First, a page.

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  • Writer's pictureRob Ervin

Rob's Review of "Inside"


Here is the thing about Vasilis Katsoupis’ Inside: there’s not much really to talk about to set you up for my review. All you really need to know is that Willem Dafoe plays Nemo, an art thief that breaks into a high-rise penthouse apartment to do what he does in order to get some very expensive pieces and winds up locked inside said penthouse do to a faulty alarm system (I’ll get to that in a moment) for about ninety-eight percent of the one-hour-and-forty-five minute stretch of this film. As time goes on, everything about Nemo breaks down as reality and fantasy become one while he continually tries to escape a luxury prison that unfortunately lacks the basics for survival.


On the surface, this film has potential. With an actor like Defoe who could work an award-worthy performance with a coat rack if he had to (and really does what he does well here), working completely on his own with only voices over a radio at the beginning and the building’s workers on television security footage should be a walk in the park here from an entertainment standpoint. That is not the case for me with Inside due to the fact that even a legend like Willem Defoe cannot save a script that seems more improvised than anything else, and that can only take things so far. With some of the imagery that seems to be there simply for shock value (especially in the third act), I found myself simply not caring. Even in moments that were supposed to be considered as revelations to Nemo, I was more concerned on how close this film was to the end credits than I was getting emotionally invested in what was happening to him.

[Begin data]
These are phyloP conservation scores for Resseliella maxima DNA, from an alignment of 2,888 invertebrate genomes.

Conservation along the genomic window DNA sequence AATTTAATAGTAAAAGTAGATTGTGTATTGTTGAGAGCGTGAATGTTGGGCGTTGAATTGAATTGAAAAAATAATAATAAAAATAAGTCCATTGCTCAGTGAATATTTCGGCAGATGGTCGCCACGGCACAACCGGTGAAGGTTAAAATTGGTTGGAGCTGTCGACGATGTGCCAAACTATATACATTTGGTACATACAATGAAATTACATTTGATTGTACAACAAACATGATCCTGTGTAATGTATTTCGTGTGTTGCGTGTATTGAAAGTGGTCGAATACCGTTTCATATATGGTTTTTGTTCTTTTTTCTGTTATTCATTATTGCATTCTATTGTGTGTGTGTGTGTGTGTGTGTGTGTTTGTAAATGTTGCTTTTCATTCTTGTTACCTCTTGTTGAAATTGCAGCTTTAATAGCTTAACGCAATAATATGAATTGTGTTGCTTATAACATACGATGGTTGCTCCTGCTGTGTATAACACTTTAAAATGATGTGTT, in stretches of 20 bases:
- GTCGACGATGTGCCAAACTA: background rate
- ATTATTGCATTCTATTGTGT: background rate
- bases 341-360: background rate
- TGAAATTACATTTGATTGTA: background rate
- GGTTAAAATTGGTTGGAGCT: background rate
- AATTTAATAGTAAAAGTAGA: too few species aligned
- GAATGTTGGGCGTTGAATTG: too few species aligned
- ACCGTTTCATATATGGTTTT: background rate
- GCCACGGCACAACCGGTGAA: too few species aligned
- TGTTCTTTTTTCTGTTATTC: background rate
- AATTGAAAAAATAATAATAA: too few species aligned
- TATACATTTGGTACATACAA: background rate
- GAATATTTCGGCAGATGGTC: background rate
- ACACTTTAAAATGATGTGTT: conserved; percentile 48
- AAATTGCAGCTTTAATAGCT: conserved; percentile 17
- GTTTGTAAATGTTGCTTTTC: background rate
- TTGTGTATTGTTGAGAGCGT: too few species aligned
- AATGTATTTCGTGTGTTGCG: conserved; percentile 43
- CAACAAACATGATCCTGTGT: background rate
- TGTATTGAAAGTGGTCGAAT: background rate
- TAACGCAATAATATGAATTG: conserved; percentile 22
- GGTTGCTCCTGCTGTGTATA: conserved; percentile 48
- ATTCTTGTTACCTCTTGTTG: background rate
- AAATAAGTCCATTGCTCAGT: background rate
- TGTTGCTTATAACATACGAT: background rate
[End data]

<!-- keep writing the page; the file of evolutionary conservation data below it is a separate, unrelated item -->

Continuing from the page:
The other issue here is the script itself. There was simply no moment for me to buy in from the beginning due to the fact that it consistently asked more questions than it answered. The events that get Inside in motion (if it is to be called that) even had me asking why this was a thing. It almost feels like this film is more of an indictment of our reliance on technology than anything else, but it gets lost in a narrative that is simply the darkest timeline’s version of Cast Away without any form of heart or emotional impact. In case you are actually planning to see this film (and… okay), I won’t spoil anything here but it’s just not a good film, it makes no sense, and when an actor like Willem Defoe who really knows how to play this type of character can’t make me connect to this film in any way should tell you that the ONLY way to see this is either for the morbid curiosity you may take from this review or simply because someone else didn’t give you another choice.

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